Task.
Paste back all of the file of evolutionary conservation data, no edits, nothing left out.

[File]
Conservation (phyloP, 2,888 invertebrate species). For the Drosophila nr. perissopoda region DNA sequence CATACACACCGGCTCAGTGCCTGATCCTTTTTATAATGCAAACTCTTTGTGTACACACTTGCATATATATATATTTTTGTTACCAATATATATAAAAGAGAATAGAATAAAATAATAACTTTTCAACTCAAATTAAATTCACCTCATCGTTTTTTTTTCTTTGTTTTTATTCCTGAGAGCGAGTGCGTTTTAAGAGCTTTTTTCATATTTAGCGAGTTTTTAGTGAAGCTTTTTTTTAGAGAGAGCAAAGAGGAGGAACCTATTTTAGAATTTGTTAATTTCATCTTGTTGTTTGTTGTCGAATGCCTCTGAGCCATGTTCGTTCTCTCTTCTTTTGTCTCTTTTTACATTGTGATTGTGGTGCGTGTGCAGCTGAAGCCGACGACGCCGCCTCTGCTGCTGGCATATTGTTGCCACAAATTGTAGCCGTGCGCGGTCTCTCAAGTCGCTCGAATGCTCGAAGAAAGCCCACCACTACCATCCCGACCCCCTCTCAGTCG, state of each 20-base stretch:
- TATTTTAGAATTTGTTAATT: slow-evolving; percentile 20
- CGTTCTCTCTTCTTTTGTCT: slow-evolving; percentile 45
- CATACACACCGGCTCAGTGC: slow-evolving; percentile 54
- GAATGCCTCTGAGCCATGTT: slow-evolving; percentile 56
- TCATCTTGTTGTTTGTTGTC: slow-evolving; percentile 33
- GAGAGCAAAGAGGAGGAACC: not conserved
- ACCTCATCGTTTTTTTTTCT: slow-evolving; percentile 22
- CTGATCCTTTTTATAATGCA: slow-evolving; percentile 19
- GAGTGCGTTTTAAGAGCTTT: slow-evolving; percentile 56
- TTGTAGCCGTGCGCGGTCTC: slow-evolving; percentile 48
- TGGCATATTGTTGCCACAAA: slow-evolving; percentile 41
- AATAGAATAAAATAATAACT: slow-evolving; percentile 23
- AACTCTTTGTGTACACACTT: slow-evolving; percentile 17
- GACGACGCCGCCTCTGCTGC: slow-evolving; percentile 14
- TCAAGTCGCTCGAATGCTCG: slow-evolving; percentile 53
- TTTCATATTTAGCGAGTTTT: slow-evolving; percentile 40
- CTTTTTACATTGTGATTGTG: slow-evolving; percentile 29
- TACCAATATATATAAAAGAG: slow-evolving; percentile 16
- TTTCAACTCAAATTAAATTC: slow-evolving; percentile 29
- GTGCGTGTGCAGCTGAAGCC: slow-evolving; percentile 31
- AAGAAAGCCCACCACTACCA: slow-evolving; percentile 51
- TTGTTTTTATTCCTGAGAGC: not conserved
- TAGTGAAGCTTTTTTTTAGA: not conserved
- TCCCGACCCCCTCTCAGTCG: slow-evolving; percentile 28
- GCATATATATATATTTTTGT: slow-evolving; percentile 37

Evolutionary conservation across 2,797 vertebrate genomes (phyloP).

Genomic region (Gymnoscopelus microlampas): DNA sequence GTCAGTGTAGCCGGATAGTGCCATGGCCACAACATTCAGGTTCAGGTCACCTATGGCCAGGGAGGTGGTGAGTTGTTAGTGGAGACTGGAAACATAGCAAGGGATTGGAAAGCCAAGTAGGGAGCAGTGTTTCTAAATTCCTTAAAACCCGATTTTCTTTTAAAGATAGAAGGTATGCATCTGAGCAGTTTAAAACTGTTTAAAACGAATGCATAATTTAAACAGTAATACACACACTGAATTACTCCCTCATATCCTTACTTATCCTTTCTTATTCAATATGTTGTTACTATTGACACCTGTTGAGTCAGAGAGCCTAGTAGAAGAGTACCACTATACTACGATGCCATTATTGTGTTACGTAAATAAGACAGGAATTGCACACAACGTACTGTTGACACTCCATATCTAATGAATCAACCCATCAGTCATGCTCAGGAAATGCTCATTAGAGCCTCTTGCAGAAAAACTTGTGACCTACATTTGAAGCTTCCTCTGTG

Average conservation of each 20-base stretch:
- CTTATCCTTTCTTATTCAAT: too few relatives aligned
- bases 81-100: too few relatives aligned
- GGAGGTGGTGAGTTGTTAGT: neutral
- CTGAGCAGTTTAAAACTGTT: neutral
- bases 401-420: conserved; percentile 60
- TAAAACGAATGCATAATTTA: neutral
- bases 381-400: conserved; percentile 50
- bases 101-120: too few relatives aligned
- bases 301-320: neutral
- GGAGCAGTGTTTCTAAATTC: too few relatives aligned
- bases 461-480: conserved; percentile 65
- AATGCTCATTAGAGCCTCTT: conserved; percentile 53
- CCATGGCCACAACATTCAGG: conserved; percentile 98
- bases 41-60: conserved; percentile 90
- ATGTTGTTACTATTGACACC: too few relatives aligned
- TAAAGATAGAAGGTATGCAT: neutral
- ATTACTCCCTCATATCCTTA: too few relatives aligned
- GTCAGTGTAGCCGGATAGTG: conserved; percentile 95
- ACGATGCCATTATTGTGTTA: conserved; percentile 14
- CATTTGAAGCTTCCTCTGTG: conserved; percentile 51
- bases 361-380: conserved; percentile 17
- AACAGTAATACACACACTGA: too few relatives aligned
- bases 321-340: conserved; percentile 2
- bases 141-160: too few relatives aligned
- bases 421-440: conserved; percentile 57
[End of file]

Conservation (phyloP, 2,888 invertebrate species). For the Drosophila nr. perissopoda region DNA sequence CATACACACCGGCTCAGTGCCTGATCCTTTTTATAATGCAAACTCTTTGTGTACACACTTGCATATATATATATTTTTGTTACCAATATATATAAAAGAGAATAGAATAAAATAATAACTTTTCAACTCAAATTAAATTCACCTCATCGTTTTTTTTTCTTTGTTTTTATTCCTGAGAGCGAGTGCGTTTTAAGAGCTTTTTTCATATTTAGCGAGTTTTTAGTGAAGCTTTTTTTTAGAGAGAGCAAAGAGGAGGAACCTATTTTAGAATTTGTTAATTTCATCTTGTTGTTTGTTGTCGAATGCCTCTGAGCCATGTTCGTTCTCTCTTCTTTTGTCTCTTTTTACATTGTGATTGTGGTGCGTGTGCAGCTGAAGCCGACGACGCCGCCTCTGCTGCTGGCATATTGTTGCCACAAATTGTAGCCGTGCGCGGTCTCTCAAGTCGCTCGAATGCTCGAAGAAAGCCCACCACTACCATCCCGACCCCCTCTCAGTCG, state of each 20-base stretch:
- TATTTTAGAATTTGTTAATT: slow-evolving; percentile 20
- CGTTCTCTCTTCTTTTGTCT: slow-evolving; percentile 45
- CATACACACCGGCTCAGTGC: slow-evolving; percentile 54
- GAATGCCTCTGAGCCATGTT: slow-evolving; percentile 56
- TCATCTTGTTGTTTGTTGTC: slow-evolving; percentile 33
- GAGAGCAAAGAGGAGGAACC: not conserved
- ACCTCATCGTTTTTTTTTCT: slow-evolving; percentile 22
- CTGATCCTTTTTATAATGCA: slow-evolving; percentile 19
- GAGTGCGTTTTAAGAGCTTT: slow-evolving; percentile 56
- TTGTAGCCGTGCGCGGTCTC: slow-evolving; percentile 48
- TGGCATATTGTTGCCACAAA: slow-evolving; percentile 41
- AATAGAATAAAATAATAACT: slow-evolving; percentile 23
- AACTCTTTGTGTACACACTT: slow-evolving; percentile 17
- GACGACGCCGCCTCTGCTGC: slow-evolving; percentile 14
- TCAAGTCGCTCGAATGCTCG: slow-evolving; percentile 53
- TTTCATATTTAGCGAGTTTT: slow-evolving; percentile 40
- CTTTTTACATTGTGATTGTG: slow-evolving; percentile 29
- TACCAATATATATAAAAGAG: slow-evolving; percentile 16
- TTTCAACTCAAATTAAATTC: slow-evolving; percentile 29
- GTGCGTGTGCAGCTGAAGCC: slow-evolving; percentile 31
- AAGAAAGCCCACCACTACCA: slow-evolving; percentile 51
- TTGTTTTTATTCCTGAGAGC: not conserved
- TAGTGAAGCTTTTTTTTAGA: not conserved
- TCCCGACCCCCTCTCAGTCG: slow-evolving; percentile 28
- GCATATATATATATTTTTGT: slow-evolving; percentile 37

Evolutionary conservation across 2,797 vertebrate genomes (phyloP).

Genomic region (Gymnoscopelus microlampas): DNA sequence GTCAGTGTAGCCGGATAGTGCCATGGCCACAACATTCAGGTTCAGGTCACCTATGGCCAGGGAGGTGGTGAGTTGTTAGTGGAGACTGGAAACATAGCAAGGGATTGGAAAGCCAAGTAGGGAGCAGTGTTTCTAAATTCCTTAAAACCCGATTTTCTTTTAAAGATAGAAGGTATGCATCTGAGCAGTTTAAAACTGTTTAAAACGAATGCATAATTTAAACAGTAATACACACACTGAATTACTCCCTCATATCCTTACTTATCCTTTCTTATTCAATATGTTGTTACTATTGACACCTGTTGAGTCAGAGAGCCTAGTAGAAGAGTACCACTATACTACGATGCCATTATTGTGTTACGTAAATAAGACAGGAATTGCACACAACGTACTGTTGACACTCCATATCTAATGAATCAACCCATCAGTCATGCTCAGGAAATGCTCATTAGAGCCTCTTGCAGAAAAACTTGTGACCTACATTTGAAGCTTCCTCTGTG

Average conservation of each 20-base stretch:
- CTTATCCTTTCTTATTCAAT: too few relatives aligned
- bases 81-100: too few relatives aligned
- GGAGGTGGTGAGTTGTTAGT: neutral
- CTGAGCAGTTTAAAACTGTT: neutral
- bases 401-420: conserved; percentile 60
- TAAAACGAATGCATAATTTA: neutral
- bases 381-400: conserved; percentile 50
- bases 101-120: too few relatives aligned
- bases 301-320: neutral
- GGAGCAGTGTTTCTAAATTC: too few relatives aligned
- bases 461-480: conserved; percentile 65
- AATGCTCATTAGAGCCTCTT: conserved; percentile 53
- CCATGGCCACAACATTCAGG: conserved; percentile 98
- bases 41-60: conserved; percentile 90
- ATGTTGTTACTATTGACACC: too few relatives aligned
- TAAAGATAGAAGGTATGCAT: neutral
- ATTACTCCCTCATATCCTTA: too few relatives aligned
- GTCAGTGTAGCCGGATAGTG: conserved; percentile 95
- ACGATGCCATTATTGTGTTA: conserved; percentile 14
- CATTTGAAGCTTCCTCTGTG: conserved; percentile 51
- bases 361-380: conserved; percentile 17
- AACAGTAATACACACACTGA: too few relatives aligned
- bases 321-340: conserved; percentile 2
- bases 141-160: too few relatives aligned
- bases 421-440: conserved; percentile 57